Take the 2-minute tour ×
Stack Overflow is a question and answer site for professional and enthusiast programmers. It's 100% free, no registration required.

I use Linux mint. Installed gnat to work with Ada programs, using "sudo apt-get install gnat".
created a simple hello world program:

with Ada.Text_IO;
procedure Hello is
begin
    Ada.Text_IO.Put_Line("Hello, world!");
end Hello;

and saved it as "hello.adb"

Tried running it from the location it was saved, opened terminal and typed & got following:

$ cd /media/disk1/ada\ programs
$ gnatmake hello.adb
gcc-4.4 -c hello.adb
gnatbind -x hello.ali
gnatlink hello.ali
$ hello
The program 'hello' can be found in the following packages:
* hello
* hello-debhelper
Try: sudo apt-get install
$ ./hello
bash: ./hello: Permission denied

What shall i do to see the output of the program?
where does it go wrong?

Few websites said, to just type "hello" after "gnatmake hello.adb" but it didn't work,
and few said, to try "./hello" after "gnatmake hello.adb" but that too didn't work?

what next? help out pls..

share|improve this question
3  
"./hello" should have worked. What do you see when you do an "ls -l hello"? If the eXecutable flag isn't set, then there's something amiss in your Linux configuration. GNAT sees to it that flag is properly set unless something else is interfering with it. (I use gnat Ada on Mint as well, so it should all work fine.) –  Marc C Jan 16 '13 at 14:14

3 Answers 3

up vote 5 down vote accepted

Don't build in /media/disk1/ada\ programs, a directory where you (apparently) don't have adequate permission. Instead, build somewhere in your home directory, ~, where you do have permission. GNAT executables are typically installed in /usr/bin, which is probably already in your PATH.

$ which gnatmake
/usr/bin/gnatmake
$ echo $PATH
/usr/local/sbin:/usr/local/bin:/usr/sbin:/usr/bin:/sbin:/bin
$ cd ~
$ gnatmake hello
gcc-4.6 -c hello.adb
gnatbind -x hello.ali
gnatlink hello.ali
$ ./hello 
Hello, world!
share|improve this answer
1  
See also Adding current directory to path. –  trashgod Jan 16 '13 at 15:05
1  
It's probably a good idea to avoid using directory names with spaces in them, too (this is unlikely to be the cause of your problem, though). –  Simon Wright Jan 16 '13 at 21:16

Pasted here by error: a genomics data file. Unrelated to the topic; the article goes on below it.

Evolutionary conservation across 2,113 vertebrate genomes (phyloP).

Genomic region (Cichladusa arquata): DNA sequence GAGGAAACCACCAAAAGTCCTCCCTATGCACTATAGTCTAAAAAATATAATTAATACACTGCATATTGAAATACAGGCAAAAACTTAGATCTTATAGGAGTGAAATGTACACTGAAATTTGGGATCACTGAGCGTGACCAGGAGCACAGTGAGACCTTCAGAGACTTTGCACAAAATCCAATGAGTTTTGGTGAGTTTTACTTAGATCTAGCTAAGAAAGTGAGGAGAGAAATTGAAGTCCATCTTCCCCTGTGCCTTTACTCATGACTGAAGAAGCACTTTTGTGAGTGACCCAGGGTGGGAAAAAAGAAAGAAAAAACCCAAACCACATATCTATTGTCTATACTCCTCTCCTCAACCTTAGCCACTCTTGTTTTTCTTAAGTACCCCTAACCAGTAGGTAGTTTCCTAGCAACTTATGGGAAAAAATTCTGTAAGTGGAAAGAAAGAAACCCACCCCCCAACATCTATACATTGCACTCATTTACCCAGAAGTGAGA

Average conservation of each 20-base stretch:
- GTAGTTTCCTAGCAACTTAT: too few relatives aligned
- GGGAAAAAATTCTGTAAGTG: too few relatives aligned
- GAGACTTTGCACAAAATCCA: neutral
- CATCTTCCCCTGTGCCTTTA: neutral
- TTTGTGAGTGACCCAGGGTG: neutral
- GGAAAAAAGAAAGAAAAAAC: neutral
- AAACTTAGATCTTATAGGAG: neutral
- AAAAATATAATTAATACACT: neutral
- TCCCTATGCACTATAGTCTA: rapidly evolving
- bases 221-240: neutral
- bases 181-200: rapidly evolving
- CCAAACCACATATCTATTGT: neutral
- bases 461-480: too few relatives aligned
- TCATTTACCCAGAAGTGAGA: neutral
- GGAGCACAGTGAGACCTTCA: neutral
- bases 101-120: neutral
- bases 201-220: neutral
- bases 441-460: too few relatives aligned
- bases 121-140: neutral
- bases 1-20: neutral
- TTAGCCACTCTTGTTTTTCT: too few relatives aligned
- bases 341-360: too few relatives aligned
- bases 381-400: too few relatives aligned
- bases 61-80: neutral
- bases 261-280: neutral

Thanks @trashgod! executing on home directory ~ worked..! But how to change permission and execute from the current directory ? –  jithhtharan Jan 17 '13 at 14:44
    
Glad you got it working. You should be able to use mkdir in your home directory and cd into the new directory. The default permissions should let you build there just as well. –  trashgod Jan 17 '13 at 16:02
    
Apologies @trashgod, It works fine in home directory. But want it to work on /media/disk1/ada\ programs ? what goes wrong there ? what should i do to make it run in that directory ? help pls... thanks in advance. –  jithhtharan Jan 18 '13 at 14:41

Your compilation process is fine. As Marc C says, you normally don't need to care about the execution permission (the chmod command). GNAT should take care of this.

To execute your program, you can't just type hello. It is a new program: you've just made it, and actually your terminal is too dumb to understand what you mean. You have to tell him where your program is in the file system. That's the point of typing ./hello. Basically, it means "look for a program called hello in the current directory". Consequently, it won't work if you've moved in another directory.

share|improve this answer
4  
I'm guessing that GNAT did do the +x, but one of the directories in /media/disk1/ada\ programs lacks the required permission. –  trashgod Jan 16 '13 at 15:20

You have to assign execute permission on your executable :

$ chmod a+x hello

and run it:

$ ./hello
share|improve this answer
5  
You shouldn't have to manually do this. The gnatmake build process takes care of it unless something in the configuration is interfering with it. –  Marc C Jan 16 '13 at 14:15
    
"chmod a+x hello" doesn't work..! :( getting same permission denied error. –  jithhtharan Jan 17 '13 at 14:45
    
most likely the directory is on a partition that is mounted with noexec. you can't execute anything from that. –  oenone Jan 25 '13 at 8:28

Your Answer

 
discard

By posting your answer, you agree to the privacy policy and terms of service.

Not the answer you're looking for? Browse other questions tagged or ask your own question.